Security cover of VIPs

  • Category
    Internal Security
  • Published
    3rd Sep, 2019

The Government recently downgraded the security cover of former PM Manomhan Singh, from Special Protection Group (SPG) to Z plus of the CRPF. The security cover of several other VIPs too has been downgraded.

Context

The Government recently downgraded the security cover of former PM Manomhan Singh, from Special Protection Group (SPG) to Z plus of the CRPF. The security cover of several other VIPs too has been downgraded.

About

  • There are largely six types of security covers: X, Y, Y plus, Z, Z plus and SPG.
  • While SPG is meant only for the PM and his immediate family, other categories can be provided to anyone about whom the Centre or state governments have inputs about facing a threat.
  • X category on an average entails just one gunman protecting the individual.
  • Y has one gunman for mobile security and one (plus four on rotation) for static security.
  • Y plus has two policemen on rotation for security and one (plus four on rotation) for residence security.
  • Z has six gunmen for mobile security and two (plus eight) for residence security.
  • Z plus has 10 security personnel for mobile security and two (plus eight) for residence security.

Special protection Group

  • The SPG is a force raised specifically for the protection of the PM, former PMs and their immediate family.
  • The elite force is highly trained in physical efficiency, marksmanship, combat and proximate protection tactics and is assisted by all central and state agencies to ensure fool proof security.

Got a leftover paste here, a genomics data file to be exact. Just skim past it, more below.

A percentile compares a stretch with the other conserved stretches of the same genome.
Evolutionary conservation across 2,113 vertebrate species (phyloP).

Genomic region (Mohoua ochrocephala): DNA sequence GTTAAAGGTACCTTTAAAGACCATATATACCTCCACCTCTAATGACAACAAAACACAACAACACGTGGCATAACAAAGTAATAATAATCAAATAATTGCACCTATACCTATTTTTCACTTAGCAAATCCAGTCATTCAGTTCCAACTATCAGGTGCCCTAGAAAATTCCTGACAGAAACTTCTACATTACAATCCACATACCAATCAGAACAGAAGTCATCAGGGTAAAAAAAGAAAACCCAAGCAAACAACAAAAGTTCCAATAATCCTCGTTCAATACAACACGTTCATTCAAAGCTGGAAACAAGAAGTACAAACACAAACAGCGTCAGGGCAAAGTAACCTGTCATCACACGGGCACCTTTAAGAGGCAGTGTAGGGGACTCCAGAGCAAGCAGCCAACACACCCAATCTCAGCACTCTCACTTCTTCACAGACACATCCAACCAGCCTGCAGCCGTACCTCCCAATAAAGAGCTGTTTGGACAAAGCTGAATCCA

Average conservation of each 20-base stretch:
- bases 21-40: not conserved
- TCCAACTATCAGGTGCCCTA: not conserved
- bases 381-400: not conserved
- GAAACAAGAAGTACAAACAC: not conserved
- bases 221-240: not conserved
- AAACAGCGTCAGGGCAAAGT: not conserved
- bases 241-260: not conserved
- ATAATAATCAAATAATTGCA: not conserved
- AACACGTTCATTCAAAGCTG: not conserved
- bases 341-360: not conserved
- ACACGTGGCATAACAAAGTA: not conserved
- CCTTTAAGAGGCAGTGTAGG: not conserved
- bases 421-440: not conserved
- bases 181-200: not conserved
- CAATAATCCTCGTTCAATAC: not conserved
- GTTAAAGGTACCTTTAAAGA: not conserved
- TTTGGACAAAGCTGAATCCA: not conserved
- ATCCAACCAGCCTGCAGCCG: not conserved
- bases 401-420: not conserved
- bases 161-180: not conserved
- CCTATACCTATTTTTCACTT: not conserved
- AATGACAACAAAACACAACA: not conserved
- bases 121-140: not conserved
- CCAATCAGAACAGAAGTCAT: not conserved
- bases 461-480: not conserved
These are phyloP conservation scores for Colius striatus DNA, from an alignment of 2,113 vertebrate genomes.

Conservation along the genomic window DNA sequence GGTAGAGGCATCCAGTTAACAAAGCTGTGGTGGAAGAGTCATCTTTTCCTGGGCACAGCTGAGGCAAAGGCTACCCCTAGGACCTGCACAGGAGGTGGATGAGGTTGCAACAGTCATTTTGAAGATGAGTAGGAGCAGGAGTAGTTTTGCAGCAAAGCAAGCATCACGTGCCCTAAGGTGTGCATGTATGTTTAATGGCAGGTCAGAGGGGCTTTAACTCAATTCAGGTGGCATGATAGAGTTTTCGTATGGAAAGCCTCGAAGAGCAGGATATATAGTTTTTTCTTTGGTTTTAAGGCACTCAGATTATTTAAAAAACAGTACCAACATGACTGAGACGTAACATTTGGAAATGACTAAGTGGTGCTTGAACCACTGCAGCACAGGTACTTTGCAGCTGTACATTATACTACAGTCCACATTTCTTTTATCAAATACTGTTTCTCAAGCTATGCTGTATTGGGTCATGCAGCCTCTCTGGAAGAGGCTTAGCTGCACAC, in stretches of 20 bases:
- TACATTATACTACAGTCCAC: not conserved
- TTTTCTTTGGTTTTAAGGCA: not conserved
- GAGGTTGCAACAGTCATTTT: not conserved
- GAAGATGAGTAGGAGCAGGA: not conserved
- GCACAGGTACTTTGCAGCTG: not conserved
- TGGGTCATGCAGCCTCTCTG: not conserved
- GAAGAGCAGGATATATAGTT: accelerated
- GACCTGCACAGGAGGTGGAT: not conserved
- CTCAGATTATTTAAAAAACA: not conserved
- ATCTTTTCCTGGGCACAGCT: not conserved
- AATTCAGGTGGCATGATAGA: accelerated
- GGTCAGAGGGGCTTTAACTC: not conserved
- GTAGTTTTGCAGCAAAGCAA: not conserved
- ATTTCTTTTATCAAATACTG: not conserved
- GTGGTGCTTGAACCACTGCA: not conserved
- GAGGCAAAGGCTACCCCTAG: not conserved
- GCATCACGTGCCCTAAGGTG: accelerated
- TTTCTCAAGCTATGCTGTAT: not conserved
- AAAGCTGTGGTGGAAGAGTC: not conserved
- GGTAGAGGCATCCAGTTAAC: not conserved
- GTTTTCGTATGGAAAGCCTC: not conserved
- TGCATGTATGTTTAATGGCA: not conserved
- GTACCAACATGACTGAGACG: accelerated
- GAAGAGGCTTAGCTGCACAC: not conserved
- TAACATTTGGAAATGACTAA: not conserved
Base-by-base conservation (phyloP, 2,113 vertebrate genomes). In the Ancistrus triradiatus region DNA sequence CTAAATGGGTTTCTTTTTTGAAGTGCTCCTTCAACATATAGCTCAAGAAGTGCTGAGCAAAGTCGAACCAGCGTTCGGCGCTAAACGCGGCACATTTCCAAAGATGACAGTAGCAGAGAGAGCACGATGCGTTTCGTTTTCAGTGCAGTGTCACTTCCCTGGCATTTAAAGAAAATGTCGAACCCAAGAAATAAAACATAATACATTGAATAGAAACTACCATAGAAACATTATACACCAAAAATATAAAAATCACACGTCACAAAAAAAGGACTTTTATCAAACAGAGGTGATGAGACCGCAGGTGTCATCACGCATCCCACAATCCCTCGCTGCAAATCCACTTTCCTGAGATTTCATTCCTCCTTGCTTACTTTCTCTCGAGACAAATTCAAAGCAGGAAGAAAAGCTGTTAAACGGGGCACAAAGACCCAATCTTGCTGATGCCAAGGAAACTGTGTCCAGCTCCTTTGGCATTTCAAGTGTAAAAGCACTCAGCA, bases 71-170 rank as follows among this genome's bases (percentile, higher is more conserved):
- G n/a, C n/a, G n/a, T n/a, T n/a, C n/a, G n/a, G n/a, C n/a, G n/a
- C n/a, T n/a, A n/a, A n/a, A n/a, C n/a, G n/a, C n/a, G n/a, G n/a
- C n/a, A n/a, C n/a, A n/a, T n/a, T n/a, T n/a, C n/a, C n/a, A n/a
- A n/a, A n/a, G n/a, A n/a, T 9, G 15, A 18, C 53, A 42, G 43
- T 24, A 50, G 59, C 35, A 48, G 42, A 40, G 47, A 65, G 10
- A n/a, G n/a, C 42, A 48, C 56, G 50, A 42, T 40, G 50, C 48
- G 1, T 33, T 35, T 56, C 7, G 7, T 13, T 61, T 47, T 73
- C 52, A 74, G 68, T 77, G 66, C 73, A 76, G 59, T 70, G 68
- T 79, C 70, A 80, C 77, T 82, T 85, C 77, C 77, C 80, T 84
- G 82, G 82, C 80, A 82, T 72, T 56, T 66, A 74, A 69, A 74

• SPG Special Agents assigned to the PM security detail wear black, Western-style formal business suits, with sunglasses, and carry a two-way encrypted communication earpiece, and concealed handguns

SPG Act

  • The SPG was set up in 1985 after the assassination of Prime Minister Indira Gandhi, and Parliament passed the SPG Act in 1988 on recommendations of Birbal Nath Committee dedicating the group to protecting the Prime Minister of India.
  • At the time, the Act did not include former Prime Ministers, and when V.P. Singh came to power in 1989 his government withdrew SPG protection to the outgoing PM Rajiv Gandhi.
  • After Rajiv Gandhi was assassinated in 1991 the SPG Act was amended, offering SPG protection to all former Prime Ministers and their families for a period of at least 10 years.
  • In 2003, the Vajpayee government also amended the SPG Act to bring the period of automatic protection down from 10 years to “a period of one year from the date on which the former Prime Minister ceased to hold office” and beyond one year based on the level of threat as decided by the Central Government.
  • It functions under Cabinet Secretariat of India.
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